This week on Spinning Pages, we shall be delving into a murder mystery set upon the river in Connecticut as the Allerdons world is turned upside down after their encounter with some shady characters one summer. 

So, what better song to capture the feel of the book and the mistakes that were made than the following selection. 

Dangerous by f(x)
Looking unsteady
Late at 1 AM, you call on your phone
Whatever I say doesn’t affect you
The exciting connection with you was just an illusion
I was the idiot

If you’re not a friend, then what are you?
What is your answer? (Yeah, yeah, yeah)
Until when are you going to continue confusing me?
Stop pulling and pushing me!

Woah, woah, woah!
Right now you’re dangerous
Looking unsteady
Woah, oh, oh, oh!
Right now you’re dangerous
You look pathetic
You cannot believe how excited I am to find a song whose lyrics so perfectly fit the storyline of the book and the characters. I can definitely imagine these lyrics running through both Miranda and Lander's heads throughout the ordeal. 
 The reason I chose f(x)'s Dangerous, and the lyrics above, was because I felt that it captured the sense of danger that came into their lives and how it left them unable to tell friend from foe. 

Curious to learn more about Caroline B. Cooney's No Such Person, then check out my review of it! I don't throw around five stars often (especially lately) but this one definitely earned it!!

Want to hear f(x)'s Dangerous, then you are in luck!! 

Wednesday, August 23, 2017

I Want to Read It (67): If the Witness Lied



I Want to Read It, a hybrid between WLW (or WOW) and what's on my to-be-read pile. Well, instead of focusing just on books I would like to acquire, I will be using it to feature books that I just want to read. From the ones, I want to buy to the one's sitting on my TBR at home.



If the Witness Lied by Caroline B. Cooney, May 12, 2009. Published by Delacorte Books for Young Readers. Source: Wishlist.
Choices do matter and forgiveness is possible.
Jack Fountain knows that what’s happened to his family sounds like the most horrible soap opera anyone could ever write. But it happened—to Jack; his parents; his sisters, Smithy and Madison. And to his baby brother, Tris. What made it worse was that the media wanted to know every detail.

Now it’s almost Tris’s third birthday, and everything’s starting again. Aunt Cheryl, who’s living with the Fountain children now that their parents are gone, has decided that they will heal only if they work through their pain—on camera. The very identities they’ve created for themselves are called into question. In less than twenty-four hours their fate will change yet again, but this time they vow to not be exploited and to discover the truth.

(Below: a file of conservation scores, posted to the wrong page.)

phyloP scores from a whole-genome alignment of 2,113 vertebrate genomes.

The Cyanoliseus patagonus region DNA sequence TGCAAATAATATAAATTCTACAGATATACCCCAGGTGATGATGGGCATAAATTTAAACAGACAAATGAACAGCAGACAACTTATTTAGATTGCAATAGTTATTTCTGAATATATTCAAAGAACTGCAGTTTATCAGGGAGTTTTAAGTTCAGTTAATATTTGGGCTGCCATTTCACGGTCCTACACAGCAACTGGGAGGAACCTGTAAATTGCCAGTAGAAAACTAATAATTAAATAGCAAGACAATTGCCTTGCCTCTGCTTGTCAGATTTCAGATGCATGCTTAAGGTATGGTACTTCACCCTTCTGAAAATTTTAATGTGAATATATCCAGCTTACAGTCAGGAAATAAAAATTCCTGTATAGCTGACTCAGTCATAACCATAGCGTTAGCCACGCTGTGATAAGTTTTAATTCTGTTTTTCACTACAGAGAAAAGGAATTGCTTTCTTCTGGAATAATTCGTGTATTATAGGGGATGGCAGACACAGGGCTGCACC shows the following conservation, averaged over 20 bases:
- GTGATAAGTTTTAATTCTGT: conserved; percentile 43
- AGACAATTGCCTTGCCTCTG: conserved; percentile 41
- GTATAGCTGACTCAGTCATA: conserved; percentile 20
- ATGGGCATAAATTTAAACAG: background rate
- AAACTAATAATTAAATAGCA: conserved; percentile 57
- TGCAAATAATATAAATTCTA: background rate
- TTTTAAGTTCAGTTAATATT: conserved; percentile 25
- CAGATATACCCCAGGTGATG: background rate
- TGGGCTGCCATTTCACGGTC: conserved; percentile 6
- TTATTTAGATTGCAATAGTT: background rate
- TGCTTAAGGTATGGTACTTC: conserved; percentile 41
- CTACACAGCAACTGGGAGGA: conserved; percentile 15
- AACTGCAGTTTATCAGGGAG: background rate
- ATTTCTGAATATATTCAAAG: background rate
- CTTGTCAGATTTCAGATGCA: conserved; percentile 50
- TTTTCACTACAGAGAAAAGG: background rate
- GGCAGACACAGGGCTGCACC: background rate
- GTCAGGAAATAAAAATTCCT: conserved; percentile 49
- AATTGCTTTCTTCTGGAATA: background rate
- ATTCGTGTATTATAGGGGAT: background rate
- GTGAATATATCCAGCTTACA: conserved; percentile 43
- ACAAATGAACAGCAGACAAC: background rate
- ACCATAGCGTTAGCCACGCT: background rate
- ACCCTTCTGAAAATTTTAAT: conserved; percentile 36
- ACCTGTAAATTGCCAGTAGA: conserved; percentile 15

Why

If you're wondering why I'm featuring a book published in 2009 on 'I Want to Read It', well, the simple answer is that somehow, unbeknownst to me, I missed out on reading If the Witness Lied when it first came out! I know, I am just so disappointed in myself that I am behind on reading one of my absolute favorite authors!!

I just cannot wait to get my hands on If the Witness Lied!! Not just because Caroline B Cooney is a long-time favorite of mine, but also because sometimes I just really, really want to read a mystery and this one says perfect!!

What's your favorite Caroline B. Cooney book? Me, I'm personally torn between a whole slew of them!! I may just need to write a post all about the CBC books y'all need to read!!!

Tuesday, August 22, 2017

Teaser Tuesday: No Such Person


Teaser Tuesday is hosted by MizB of Books And A Beat. To participate, simply do the following: Grab your current read Open to a random page Share two (2) “teaser” sentences from somewhere on that page
BE CAREFUL NOT TO INCLUDE SPOILERS! (make sure that what you share doesn't give too much away! You don’t want to ruin the book for others!)
Share the title & author, too, so that other TT participants can add the book to their TBR Lists if they like your teasers!

Monday, August 21, 2017

YA ARC Review: No Such Person



No Such Person by Caroline B. Cooney, July 14, 2015. 246 pages. Published by Delacorte Press. Source: ARC from Anya @ On Starships and Dragonwings.
Miranda and Lander Allerdon are sisters. Miranda is younger, a dreamer, and floating her way through life. Lander is older, focused, and determined to succeed. As the girls and their parents begin another summer at their cottage on the Connecticut River, Miranda and Lander’s sibling rivalry is in high gear. Lander plans to start medical school in the fall, and Miranda feels cast in her shadow.

When the Allerdons become entangled in an unimaginable tragedy, the playing field is suddenly leveled. As facts are revealed, the significance of what has happened weighs heavily on all. How can the family prepare for what the future may hold?
First Sentence
At first the police are casual.



I feel terrible that I did not get around to reading No Such Person till last weekend. I accidentally misplaced it in the process of reorganizing my book collection two years ago. I am just so grateful to have been gifted the arc from Anya as Caroline B. Cooney is one of my all-time favorite authors!!